Sometimes it’s sheer luck. Someone else has done the work for you, you didn’t even know. The story is waiting for you to find it.
I knew of Marcus Levie De Leeuw who lived five generations back. He was a great-grandfather of my grandfather on mother’s side, Arnold De Leeuw (1886-1944). He had lived in the small city of Delden and he was a butcher. I knew that his first-born son Abraham Marcus had moved to nearby Almelo around 1854 and that between 1827 and 1845 Marcus Levie and his wife Geertruida Lindeman (1807-1880) had twelve more children. But that was about all I knew.
That was all… until two months ago I laid hands on the book written by Peter Kooij, published in 2004. The book deals with the history of the Delden Jews. 1 A happy surprise: Marcus de Leeuw is the star of the book.
There is no shortage of books on local Jewish communities in this country. But they have often been researched and written by amateur historians and put-together somewhat clumsily. Not so Kooij’s book. It shows admirable flair. Kooij has spent time in more than a few archives: the municipal archives of Delden; the Estate Archive at Twickel Castle; the historical archives of Overijssel Province in Zwolle; the National Archives in The Hague; and the Bibliotheca Rosenthaliana (University of Amsterdam Special Collections), Jewish Historical Museum Archives and City Archives in Amsterdam. And everywhere he found traces of my forefather Marcus De Leeuw.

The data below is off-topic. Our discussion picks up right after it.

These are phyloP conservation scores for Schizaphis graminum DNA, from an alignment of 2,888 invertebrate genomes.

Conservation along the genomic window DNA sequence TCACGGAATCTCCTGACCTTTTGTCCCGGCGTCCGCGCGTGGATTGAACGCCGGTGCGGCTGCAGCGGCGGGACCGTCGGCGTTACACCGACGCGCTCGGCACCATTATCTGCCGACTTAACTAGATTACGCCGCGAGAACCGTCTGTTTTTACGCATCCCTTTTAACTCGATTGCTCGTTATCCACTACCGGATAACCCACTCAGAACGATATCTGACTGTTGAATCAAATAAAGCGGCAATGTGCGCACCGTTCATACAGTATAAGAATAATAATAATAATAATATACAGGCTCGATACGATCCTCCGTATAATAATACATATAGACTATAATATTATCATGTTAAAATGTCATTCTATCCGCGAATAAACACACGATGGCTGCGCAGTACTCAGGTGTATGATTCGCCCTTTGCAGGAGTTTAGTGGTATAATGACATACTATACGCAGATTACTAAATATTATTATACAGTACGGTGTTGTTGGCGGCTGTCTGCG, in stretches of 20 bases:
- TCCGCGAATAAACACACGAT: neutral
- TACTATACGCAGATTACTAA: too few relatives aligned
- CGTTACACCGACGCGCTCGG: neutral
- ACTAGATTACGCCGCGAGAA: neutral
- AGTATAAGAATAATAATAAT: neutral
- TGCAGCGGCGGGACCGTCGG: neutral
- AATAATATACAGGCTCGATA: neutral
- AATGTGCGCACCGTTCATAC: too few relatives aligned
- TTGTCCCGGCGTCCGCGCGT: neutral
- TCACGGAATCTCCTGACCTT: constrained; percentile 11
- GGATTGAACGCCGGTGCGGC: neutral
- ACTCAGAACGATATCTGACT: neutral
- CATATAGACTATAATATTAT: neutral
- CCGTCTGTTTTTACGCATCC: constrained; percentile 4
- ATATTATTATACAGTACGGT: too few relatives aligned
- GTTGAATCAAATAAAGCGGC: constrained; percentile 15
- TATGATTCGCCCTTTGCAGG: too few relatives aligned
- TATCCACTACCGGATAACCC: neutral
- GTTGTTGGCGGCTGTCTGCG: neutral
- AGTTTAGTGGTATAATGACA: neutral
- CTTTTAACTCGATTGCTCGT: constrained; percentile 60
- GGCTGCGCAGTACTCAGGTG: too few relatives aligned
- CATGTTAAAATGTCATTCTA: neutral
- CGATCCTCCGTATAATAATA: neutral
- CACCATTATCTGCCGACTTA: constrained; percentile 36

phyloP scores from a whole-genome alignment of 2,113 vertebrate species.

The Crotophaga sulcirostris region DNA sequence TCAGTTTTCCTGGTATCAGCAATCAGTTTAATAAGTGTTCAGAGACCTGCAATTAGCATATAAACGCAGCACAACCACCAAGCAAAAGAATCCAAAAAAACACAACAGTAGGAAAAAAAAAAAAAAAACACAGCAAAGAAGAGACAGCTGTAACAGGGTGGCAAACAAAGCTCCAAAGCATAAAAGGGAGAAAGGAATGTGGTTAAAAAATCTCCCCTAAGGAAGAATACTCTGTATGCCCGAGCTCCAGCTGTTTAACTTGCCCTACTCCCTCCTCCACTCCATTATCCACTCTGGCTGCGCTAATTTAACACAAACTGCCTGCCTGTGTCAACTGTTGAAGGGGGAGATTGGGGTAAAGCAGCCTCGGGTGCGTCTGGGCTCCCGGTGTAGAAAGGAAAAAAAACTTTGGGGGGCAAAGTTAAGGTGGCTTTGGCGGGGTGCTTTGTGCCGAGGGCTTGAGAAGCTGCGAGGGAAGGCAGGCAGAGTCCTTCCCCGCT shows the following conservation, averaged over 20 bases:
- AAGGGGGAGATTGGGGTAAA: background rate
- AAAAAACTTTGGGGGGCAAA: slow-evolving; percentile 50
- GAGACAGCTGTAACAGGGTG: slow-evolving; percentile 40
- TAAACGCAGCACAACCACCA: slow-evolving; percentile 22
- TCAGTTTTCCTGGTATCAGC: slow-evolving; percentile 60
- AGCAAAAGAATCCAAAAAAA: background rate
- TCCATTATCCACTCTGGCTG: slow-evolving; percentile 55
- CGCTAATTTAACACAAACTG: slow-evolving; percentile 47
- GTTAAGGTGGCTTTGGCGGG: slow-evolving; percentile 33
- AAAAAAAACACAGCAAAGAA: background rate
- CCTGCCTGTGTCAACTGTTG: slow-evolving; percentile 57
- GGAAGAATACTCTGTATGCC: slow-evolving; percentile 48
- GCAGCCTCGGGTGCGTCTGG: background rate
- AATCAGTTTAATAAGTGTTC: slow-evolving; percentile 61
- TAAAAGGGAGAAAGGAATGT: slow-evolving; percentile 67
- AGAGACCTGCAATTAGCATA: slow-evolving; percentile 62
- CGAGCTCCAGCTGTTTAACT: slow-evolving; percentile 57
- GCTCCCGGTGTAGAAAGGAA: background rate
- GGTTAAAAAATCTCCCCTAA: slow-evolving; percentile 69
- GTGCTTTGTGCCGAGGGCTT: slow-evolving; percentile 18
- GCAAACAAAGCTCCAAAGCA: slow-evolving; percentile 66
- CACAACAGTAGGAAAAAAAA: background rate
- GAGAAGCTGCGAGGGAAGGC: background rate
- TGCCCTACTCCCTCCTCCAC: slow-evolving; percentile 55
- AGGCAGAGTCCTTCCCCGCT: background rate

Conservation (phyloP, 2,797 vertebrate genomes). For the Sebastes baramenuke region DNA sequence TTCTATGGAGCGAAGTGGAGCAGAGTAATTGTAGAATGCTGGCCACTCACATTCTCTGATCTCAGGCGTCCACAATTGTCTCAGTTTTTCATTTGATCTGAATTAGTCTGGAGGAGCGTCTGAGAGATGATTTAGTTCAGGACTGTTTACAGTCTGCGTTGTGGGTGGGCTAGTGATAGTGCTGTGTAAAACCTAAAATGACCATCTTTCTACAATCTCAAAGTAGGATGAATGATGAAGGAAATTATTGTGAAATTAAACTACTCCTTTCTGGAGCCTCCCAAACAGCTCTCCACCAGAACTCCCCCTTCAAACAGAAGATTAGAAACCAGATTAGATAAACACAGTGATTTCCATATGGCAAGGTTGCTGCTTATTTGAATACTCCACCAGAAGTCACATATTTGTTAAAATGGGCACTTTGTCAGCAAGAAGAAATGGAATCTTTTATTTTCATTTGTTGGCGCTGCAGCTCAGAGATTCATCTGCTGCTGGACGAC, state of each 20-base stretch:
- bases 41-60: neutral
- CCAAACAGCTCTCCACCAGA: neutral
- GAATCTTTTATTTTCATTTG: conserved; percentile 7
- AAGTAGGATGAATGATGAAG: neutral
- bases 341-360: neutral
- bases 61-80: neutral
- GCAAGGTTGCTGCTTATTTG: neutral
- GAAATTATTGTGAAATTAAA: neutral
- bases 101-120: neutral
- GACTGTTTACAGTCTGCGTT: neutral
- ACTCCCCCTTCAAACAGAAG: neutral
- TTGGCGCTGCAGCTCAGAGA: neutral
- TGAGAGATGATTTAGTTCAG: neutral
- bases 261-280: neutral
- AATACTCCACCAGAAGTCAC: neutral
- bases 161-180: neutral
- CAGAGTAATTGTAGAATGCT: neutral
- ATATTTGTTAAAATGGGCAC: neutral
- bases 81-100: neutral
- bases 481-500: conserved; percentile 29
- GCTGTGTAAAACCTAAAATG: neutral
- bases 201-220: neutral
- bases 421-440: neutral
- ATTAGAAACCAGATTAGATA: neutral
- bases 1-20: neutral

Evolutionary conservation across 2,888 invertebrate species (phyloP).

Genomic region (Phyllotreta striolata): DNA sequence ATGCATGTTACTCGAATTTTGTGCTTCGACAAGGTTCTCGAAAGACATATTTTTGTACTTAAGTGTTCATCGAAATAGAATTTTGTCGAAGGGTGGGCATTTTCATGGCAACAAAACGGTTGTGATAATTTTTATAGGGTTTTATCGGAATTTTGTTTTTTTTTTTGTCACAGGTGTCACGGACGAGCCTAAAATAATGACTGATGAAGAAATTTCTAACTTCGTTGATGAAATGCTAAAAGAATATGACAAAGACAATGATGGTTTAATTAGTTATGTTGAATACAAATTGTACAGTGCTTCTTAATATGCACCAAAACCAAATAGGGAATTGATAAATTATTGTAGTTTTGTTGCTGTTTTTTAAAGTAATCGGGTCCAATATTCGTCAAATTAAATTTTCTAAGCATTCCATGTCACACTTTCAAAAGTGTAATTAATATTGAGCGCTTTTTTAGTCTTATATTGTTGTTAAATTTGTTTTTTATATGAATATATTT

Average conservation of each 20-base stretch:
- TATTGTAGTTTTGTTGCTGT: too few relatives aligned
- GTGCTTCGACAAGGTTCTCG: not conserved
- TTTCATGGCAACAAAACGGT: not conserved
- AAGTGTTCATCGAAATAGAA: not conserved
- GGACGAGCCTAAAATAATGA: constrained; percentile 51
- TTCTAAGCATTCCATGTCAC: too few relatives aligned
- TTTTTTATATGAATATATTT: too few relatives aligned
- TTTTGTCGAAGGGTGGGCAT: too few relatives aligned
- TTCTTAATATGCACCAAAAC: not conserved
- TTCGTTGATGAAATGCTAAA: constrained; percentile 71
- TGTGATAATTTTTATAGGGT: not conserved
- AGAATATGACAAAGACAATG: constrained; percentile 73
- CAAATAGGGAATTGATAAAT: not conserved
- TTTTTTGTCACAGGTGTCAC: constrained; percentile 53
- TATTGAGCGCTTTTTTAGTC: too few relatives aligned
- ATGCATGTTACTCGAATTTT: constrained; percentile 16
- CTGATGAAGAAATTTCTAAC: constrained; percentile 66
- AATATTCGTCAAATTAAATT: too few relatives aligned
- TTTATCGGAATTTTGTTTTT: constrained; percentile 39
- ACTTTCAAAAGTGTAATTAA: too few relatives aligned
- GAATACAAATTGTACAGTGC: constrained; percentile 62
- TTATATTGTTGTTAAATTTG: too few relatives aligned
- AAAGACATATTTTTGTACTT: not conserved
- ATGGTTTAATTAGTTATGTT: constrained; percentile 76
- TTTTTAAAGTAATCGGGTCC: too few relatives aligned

Marcus Levie (Mordechai ben Yehuda in shul) had one brother, Joseph Levie, and no sisters. Which of the two brothers was the elder remains unclear to this day. Marcus and Joseph were born between 1797 and 1799, immediately following the ‘Emancipation’ of Dutch Jewry. On 2 September 1796 the Jews of The Netherlands had been granted equal civil rights to all other citizens. Joseph Levie was illiterate – but his brother Marcus could write, and write he did!
The Jewish Community of Delden was formally established in 1838. In 1840 the city housed 68 Jews, being 4.5 per cent of the total population. Marcus Levie De Leeuw was their ‘Church Master’ from 1841 until shortly before his death in December 1883. More than forty years. In this small and poor community he no doubt was a pioneer, providing leadership. He knew how to write – and to whom.
During the first decades of the nineteenth Century, the Jews of Delden congregated in rented premises. Their make-do shul was dilapidated. On the land registry map of 1832 the premise is indicated grandiloquently as the town Sinagogua, but in fact it was a damp and draughty hall. It was Marcus Levie De Leeuw who took the initiative for the construction of a synagogue building, a shul owned by the Jewish Community, the kehilla.
The first letter written by him and traced by Kooij dates from 1839. It was addressed to the Provincial Authorities in Zwolle. The find documents that Marcus De Leeuw started his campaign of letter writing no later than 1839. The first letter addressed to King William III dates from 11 April 1850. Marcus wrote the King about ‘the bad state of the church’ as it was located in a small home which
…hurts both the body and the religion, since as a result of the dampness our one and only Book Moses, also named Torah, has become almost unusable and we lack funds to buy a new one.